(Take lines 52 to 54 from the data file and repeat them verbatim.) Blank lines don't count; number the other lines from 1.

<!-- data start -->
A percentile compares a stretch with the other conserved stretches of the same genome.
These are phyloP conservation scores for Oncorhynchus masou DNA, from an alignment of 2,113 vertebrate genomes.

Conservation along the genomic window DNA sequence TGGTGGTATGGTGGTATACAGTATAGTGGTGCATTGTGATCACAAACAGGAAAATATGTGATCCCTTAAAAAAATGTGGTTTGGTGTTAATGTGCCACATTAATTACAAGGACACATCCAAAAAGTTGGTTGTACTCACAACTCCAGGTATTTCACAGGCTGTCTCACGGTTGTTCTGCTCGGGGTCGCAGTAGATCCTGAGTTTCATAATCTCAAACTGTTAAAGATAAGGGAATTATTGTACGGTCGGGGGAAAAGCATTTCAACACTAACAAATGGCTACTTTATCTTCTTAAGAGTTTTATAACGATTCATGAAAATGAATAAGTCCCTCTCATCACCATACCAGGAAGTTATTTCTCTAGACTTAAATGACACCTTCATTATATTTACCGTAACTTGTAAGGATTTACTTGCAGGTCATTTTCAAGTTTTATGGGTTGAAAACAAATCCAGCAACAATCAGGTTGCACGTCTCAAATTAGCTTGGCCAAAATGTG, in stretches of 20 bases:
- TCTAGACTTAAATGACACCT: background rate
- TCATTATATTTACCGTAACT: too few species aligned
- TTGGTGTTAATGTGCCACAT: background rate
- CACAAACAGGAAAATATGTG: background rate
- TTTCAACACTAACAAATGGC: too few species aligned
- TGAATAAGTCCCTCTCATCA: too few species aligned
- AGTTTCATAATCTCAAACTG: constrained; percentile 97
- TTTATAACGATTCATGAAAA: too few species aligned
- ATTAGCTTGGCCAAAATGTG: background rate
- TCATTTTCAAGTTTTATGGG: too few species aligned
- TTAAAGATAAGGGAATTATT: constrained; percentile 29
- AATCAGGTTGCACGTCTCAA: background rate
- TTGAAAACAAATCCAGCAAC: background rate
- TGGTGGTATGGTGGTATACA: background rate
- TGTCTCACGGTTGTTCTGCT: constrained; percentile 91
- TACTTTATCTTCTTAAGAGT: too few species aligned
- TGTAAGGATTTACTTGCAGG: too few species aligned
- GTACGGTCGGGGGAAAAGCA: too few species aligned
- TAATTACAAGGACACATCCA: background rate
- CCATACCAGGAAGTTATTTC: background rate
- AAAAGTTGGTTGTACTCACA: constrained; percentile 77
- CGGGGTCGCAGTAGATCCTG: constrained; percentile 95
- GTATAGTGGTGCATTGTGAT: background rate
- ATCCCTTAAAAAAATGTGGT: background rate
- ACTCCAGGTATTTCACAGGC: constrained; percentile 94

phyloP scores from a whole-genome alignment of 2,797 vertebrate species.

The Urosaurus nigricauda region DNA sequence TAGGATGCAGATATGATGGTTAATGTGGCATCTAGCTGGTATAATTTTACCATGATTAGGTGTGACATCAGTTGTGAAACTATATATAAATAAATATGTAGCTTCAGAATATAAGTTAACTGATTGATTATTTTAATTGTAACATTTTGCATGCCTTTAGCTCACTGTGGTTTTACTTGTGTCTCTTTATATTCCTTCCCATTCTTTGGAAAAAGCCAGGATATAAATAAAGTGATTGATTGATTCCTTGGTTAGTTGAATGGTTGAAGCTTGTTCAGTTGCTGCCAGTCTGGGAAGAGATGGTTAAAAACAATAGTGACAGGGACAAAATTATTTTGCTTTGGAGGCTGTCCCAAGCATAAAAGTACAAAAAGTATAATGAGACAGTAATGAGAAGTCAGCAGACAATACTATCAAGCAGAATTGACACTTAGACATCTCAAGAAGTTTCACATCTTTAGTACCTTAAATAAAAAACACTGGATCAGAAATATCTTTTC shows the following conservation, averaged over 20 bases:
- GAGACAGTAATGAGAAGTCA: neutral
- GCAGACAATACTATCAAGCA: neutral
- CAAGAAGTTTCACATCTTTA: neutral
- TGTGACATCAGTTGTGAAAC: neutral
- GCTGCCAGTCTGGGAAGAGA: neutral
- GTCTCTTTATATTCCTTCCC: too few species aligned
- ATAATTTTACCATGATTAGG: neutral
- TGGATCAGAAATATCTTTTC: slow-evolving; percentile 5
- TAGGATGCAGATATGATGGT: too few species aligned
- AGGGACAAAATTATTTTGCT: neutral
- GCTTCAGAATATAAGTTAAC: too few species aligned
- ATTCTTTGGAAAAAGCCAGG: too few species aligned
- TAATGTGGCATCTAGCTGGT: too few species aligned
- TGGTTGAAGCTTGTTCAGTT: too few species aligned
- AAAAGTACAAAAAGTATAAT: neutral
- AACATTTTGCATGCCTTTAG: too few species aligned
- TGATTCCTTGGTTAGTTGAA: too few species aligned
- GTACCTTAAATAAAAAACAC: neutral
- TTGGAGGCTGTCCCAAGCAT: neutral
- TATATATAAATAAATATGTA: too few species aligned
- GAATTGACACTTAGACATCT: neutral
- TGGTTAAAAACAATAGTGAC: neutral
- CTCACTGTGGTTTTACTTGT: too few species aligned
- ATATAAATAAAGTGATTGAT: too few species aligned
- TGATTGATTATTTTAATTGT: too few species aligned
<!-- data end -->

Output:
- TGGTTAAAAACAATAGTGAC: neutral
- CTCACTGTGGTTTTACTTGT: too few species aligned
- ATATAAATAAAGTGATTGAT: too few species aligned